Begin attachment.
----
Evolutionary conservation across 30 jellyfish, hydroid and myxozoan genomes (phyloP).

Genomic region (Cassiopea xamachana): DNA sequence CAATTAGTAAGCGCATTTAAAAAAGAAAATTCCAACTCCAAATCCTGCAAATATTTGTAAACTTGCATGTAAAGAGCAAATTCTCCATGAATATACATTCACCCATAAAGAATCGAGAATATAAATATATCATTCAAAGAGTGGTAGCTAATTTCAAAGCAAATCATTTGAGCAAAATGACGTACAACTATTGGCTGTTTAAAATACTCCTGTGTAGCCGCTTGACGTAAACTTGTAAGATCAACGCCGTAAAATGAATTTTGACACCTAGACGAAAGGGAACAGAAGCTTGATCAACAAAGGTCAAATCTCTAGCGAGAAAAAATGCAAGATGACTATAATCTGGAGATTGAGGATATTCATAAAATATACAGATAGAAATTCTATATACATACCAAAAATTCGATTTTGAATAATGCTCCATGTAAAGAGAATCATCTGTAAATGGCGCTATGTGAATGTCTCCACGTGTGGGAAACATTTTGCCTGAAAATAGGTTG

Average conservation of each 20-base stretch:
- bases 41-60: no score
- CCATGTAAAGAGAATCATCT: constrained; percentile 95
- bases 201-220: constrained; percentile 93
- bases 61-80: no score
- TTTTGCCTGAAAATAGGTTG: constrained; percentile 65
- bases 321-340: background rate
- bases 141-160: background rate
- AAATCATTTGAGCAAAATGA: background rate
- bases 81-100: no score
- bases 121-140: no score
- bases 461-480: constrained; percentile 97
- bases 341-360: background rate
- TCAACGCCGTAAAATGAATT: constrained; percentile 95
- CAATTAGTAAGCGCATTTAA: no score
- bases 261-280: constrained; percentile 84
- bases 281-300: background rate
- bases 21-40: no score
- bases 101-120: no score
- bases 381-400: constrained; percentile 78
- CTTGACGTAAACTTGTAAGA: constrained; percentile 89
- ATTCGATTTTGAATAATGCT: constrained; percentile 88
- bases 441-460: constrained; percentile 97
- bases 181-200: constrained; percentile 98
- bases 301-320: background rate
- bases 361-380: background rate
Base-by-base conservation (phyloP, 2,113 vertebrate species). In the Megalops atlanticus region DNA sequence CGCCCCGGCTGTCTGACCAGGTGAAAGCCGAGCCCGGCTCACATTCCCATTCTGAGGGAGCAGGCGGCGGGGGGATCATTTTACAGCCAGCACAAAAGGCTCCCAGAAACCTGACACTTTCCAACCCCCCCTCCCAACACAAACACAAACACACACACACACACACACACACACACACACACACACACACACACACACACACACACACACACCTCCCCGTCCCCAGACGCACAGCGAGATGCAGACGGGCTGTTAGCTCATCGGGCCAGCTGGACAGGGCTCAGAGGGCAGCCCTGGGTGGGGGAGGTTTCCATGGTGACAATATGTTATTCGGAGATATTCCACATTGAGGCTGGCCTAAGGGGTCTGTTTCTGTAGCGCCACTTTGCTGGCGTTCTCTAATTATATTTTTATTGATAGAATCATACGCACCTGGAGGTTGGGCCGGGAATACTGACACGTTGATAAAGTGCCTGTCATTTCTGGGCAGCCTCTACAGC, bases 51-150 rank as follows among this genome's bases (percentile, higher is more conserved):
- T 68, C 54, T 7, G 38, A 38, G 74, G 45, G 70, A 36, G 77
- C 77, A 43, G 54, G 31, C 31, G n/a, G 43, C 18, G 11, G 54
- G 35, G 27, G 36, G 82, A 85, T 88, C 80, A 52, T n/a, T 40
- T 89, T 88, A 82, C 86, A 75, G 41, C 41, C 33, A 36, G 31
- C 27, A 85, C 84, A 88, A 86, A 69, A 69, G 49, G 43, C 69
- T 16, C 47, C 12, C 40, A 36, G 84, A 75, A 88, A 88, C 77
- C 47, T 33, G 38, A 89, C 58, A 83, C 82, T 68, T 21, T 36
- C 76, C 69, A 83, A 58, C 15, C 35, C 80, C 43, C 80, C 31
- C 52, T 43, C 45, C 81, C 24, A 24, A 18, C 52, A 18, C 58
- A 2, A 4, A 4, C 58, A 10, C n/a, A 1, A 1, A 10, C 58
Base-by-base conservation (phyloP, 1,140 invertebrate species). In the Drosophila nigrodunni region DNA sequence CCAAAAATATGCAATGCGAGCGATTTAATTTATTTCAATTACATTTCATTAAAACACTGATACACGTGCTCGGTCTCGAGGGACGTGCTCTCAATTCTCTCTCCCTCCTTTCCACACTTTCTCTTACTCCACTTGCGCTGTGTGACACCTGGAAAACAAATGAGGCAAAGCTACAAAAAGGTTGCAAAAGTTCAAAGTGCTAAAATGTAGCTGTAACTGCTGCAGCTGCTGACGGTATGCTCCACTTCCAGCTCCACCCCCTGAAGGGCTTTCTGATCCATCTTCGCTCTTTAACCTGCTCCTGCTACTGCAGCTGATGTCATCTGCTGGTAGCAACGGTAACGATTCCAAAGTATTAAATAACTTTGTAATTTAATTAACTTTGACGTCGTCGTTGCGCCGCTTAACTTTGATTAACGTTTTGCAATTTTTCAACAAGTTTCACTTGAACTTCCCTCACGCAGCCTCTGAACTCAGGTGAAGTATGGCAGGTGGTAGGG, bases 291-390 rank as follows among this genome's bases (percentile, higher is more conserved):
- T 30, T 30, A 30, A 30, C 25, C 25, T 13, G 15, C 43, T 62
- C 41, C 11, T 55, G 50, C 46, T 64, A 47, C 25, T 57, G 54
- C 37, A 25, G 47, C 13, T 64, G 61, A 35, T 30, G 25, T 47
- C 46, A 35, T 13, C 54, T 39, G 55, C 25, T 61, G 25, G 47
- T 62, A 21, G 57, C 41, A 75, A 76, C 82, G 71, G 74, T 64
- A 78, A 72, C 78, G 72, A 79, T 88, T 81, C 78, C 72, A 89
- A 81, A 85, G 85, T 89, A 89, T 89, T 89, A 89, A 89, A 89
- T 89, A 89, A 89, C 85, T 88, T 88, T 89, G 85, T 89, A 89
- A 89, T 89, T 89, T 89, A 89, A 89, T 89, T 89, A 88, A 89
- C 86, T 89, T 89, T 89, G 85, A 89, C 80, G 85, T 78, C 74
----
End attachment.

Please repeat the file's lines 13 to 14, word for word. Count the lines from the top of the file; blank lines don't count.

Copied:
- bases 121-140: no score
- bases 461-480: constrained; percentile 97